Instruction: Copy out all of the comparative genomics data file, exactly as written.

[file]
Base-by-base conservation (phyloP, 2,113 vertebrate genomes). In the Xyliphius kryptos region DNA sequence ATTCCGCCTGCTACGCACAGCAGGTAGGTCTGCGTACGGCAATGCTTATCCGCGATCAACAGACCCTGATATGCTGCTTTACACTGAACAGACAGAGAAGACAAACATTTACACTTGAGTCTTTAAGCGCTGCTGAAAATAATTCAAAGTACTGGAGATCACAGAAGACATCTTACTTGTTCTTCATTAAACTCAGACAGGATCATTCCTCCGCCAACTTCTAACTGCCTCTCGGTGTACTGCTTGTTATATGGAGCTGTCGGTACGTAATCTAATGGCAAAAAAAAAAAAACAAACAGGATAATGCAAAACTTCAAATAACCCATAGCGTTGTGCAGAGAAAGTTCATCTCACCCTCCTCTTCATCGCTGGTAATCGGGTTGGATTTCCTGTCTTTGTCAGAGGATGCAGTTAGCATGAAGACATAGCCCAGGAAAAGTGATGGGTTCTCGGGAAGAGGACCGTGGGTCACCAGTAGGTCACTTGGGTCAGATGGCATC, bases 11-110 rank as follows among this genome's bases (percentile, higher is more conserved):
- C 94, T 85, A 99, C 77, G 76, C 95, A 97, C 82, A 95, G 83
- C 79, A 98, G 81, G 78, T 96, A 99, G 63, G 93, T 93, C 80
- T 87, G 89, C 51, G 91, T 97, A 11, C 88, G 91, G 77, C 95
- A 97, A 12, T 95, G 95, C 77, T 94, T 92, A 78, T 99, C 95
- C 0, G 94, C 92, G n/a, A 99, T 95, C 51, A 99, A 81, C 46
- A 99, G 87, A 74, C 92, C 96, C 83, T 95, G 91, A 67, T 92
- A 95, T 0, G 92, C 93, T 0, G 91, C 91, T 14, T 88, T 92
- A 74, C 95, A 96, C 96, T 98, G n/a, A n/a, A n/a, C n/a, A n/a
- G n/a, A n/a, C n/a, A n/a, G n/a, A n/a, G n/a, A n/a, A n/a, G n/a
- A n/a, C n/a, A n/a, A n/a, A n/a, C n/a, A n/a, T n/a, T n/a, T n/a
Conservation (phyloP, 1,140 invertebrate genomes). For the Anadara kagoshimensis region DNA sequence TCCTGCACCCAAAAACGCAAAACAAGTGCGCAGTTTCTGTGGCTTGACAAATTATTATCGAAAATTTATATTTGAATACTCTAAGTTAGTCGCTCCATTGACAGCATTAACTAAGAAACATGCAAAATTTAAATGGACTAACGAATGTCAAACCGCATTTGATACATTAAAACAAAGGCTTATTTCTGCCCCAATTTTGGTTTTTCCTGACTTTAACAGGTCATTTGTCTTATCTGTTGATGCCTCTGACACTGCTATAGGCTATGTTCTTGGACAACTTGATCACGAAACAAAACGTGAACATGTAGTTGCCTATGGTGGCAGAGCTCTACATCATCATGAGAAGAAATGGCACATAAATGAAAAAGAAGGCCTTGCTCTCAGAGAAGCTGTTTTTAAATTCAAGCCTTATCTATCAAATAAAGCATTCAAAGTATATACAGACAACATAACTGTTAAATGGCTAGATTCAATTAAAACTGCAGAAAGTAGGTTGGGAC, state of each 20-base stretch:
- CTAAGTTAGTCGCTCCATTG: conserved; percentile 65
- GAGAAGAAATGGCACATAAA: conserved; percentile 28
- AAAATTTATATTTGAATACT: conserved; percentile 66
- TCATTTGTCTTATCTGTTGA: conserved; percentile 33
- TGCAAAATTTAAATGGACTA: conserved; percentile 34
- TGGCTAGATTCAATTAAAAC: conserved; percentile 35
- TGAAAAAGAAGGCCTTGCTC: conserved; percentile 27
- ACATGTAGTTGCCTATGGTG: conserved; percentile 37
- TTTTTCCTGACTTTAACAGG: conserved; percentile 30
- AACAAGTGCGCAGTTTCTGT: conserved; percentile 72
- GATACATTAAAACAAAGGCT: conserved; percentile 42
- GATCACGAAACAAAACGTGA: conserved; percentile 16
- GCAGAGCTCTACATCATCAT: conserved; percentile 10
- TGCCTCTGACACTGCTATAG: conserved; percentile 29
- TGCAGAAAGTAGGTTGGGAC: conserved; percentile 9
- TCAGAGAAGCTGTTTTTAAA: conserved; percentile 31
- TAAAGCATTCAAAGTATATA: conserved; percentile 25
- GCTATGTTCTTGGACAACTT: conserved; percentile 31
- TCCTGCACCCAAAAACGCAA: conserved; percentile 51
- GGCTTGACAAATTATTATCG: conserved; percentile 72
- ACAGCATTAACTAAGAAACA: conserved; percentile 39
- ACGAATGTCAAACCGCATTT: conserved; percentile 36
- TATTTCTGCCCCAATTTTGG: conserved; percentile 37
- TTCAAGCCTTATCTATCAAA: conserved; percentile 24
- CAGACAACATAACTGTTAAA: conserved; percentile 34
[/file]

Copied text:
Base-by-base conservation (phyloP, 2,113 vertebrate genomes). In the Xyliphius kryptos region DNA sequence ATTCCGCCTGCTACGCACAGCAGGTAGGTCTGCGTACGGCAATGCTTATCCGCGATCAACAGACCCTGATATGCTGCTTTACACTGAACAGACAGAGAAGACAAACATTTACACTTGAGTCTTTAAGCGCTGCTGAAAATAATTCAAAGTACTGGAGATCACAGAAGACATCTTACTTGTTCTTCATTAAACTCAGACAGGATCATTCCTCCGCCAACTTCTAACTGCCTCTCGGTGTACTGCTTGTTATATGGAGCTGTCGGTACGTAATCTAATGGCAAAAAAAAAAAAACAAACAGGATAATGCAAAACTTCAAATAACCCATAGCGTTGTGCAGAGAAAGTTCATCTCACCCTCCTCTTCATCGCTGGTAATCGGGTTGGATTTCCTGTCTTTGTCAGAGGATGCAGTTAGCATGAAGACATAGCCCAGGAAAAGTGATGGGTTCTCGGGAAGAGGACCGTGGGTCACCAGTAGGTCACTTGGGTCAGATGGCATC, bases 11-110 rank as follows among this genome's bases (percentile, higher is more conserved):
- C 94, T 85, A 99, C 77, G 76, C 95, A 97, C 82, A 95, G 83
- C 79, A 98, G 81, G 78, T 96, A 99, G 63, G 93, T 93, C 80
- T 87, G 89, C 51, G 91, T 97, A 11, C 88, G 91, G 77, C 95
- A 97, A 12, T 95, G 95, C 77, T 94, T 92, A 78, T 99, C 95
- C 0, G 94, C 92, G n/a, A 99, T 95, C 51, A 99, A 81, C 46
- A 99, G 87, A 74, C 92, C 96, C 83, T 95, G 91, A 67, T 92
- A 95, T 0, G 92, C 93, T 0, G 91, C 91, T 14, T 88, T 92
- A 74, C 95, A 96, C 96, T 98, G n/a, A n/a, A n/a, C n/a, A n/a
- G n/a, A n/a, C n/a, A n/a, G n/a, A n/a, G n/a, A n/a, A n/a, G n/a
- A n/a, C n/a, A n/a, A n/a, A n/a, C n/a, A n/a, T n/a, T n/a, T n/a
Conservation (phyloP, 1,140 invertebrate genomes). For the Anadara kagoshimensis region DNA sequence TCCTGCACCCAAAAACGCAAAACAAGTGCGCAGTTTCTGTGGCTTGACAAATTATTATCGAAAATTTATATTTGAATACTCTAAGTTAGTCGCTCCATTGACAGCATTAACTAAGAAACATGCAAAATTTAAATGGACTAACGAATGTCAAACCGCATTTGATACATTAAAACAAAGGCTTATTTCTGCCCCAATTTTGGTTTTTCCTGACTTTAACAGGTCATTTGTCTTATCTGTTGATGCCTCTGACACTGCTATAGGCTATGTTCTTGGACAACTTGATCACGAAACAAAACGTGAACATGTAGTTGCCTATGGTGGCAGAGCTCTACATCATCATGAGAAGAAATGGCACATAAATGAAAAAGAAGGCCTTGCTCTCAGAGAAGCTGTTTTTAAATTCAAGCCTTATCTATCAAATAAAGCATTCAAAGTATATACAGACAACATAACTGTTAAATGGCTAGATTCAATTAAAACTGCAGAAAGTAGGTTGGGAC, state of each 20-base stretch:
- CTAAGTTAGTCGCTCCATTG: conserved; percentile 65
- GAGAAGAAATGGCACATAAA: conserved; percentile 28
- AAAATTTATATTTGAATACT: conserved; percentile 66
- TCATTTGTCTTATCTGTTGA: conserved; percentile 33
- TGCAAAATTTAAATGGACTA: conserved; percentile 34
- TGGCTAGATTCAATTAAAAC: conserved; percentile 35
- TGAAAAAGAAGGCCTTGCTC: conserved; percentile 27
- ACATGTAGTTGCCTATGGTG: conserved; percentile 37
- TTTTTCCTGACTTTAACAGG: conserved; percentile 30
- AACAAGTGCGCAGTTTCTGT: conserved; percentile 72
- GATACATTAAAACAAAGGCT: conserved; percentile 42
- GATCACGAAACAAAACGTGA: conserved; percentile 16
- GCAGAGCTCTACATCATCAT: conserved; percentile 10
- TGCCTCTGACACTGCTATAG: conserved; percentile 29
- TGCAGAAAGTAGGTTGGGAC: conserved; percentile 9
- TCAGAGAAGCTGTTTTTAAA: conserved; percentile 31
- TAAAGCATTCAAAGTATATA: conserved; percentile 25
- GCTATGTTCTTGGACAACTT: conserved; percentile 31
- TCCTGCACCCAAAAACGCAA: conserved; percentile 51
- GGCTTGACAAATTATTATCG: conserved; percentile 72
- ACAGCATTAACTAAGAAACA: conserved; percentile 39
- ACGAATGTCAAACCGCATTT: conserved; percentile 36
- TATTTCTGCCCCAATTTTGG: conserved; percentile 37
- TTCAAGCCTTATCTATCAAA: conserved; percentile 24
- CAGACAACATAACTGTTAAA: conserved; percentile 34